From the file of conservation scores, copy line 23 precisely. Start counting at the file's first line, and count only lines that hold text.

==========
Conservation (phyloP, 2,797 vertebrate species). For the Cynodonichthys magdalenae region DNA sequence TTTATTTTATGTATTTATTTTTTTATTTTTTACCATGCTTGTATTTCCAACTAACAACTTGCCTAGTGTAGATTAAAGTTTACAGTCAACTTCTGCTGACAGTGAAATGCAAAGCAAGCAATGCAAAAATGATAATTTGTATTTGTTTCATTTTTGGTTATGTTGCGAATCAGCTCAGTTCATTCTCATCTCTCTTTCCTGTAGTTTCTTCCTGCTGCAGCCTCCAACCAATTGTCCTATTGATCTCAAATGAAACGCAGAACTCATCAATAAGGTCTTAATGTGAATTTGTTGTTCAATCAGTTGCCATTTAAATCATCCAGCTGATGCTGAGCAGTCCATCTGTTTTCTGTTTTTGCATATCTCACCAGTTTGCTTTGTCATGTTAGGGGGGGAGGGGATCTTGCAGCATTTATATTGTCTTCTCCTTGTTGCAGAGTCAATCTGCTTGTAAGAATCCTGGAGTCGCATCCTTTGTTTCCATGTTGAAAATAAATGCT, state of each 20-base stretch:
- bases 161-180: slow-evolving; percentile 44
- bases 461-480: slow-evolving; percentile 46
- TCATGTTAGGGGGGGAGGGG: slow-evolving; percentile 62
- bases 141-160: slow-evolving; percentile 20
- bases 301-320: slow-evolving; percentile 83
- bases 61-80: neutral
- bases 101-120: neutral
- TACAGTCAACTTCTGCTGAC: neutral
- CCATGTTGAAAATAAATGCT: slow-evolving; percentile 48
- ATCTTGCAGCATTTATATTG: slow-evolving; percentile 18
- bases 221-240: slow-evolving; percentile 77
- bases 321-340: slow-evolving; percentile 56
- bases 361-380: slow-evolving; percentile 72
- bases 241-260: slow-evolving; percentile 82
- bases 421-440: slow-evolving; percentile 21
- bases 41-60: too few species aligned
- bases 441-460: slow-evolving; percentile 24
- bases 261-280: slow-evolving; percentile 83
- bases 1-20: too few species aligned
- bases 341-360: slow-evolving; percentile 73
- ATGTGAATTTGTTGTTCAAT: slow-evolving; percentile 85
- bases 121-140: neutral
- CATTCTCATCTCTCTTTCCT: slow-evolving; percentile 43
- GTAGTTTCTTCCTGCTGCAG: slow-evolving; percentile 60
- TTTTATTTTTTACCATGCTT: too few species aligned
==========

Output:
- bases 121-140: neutral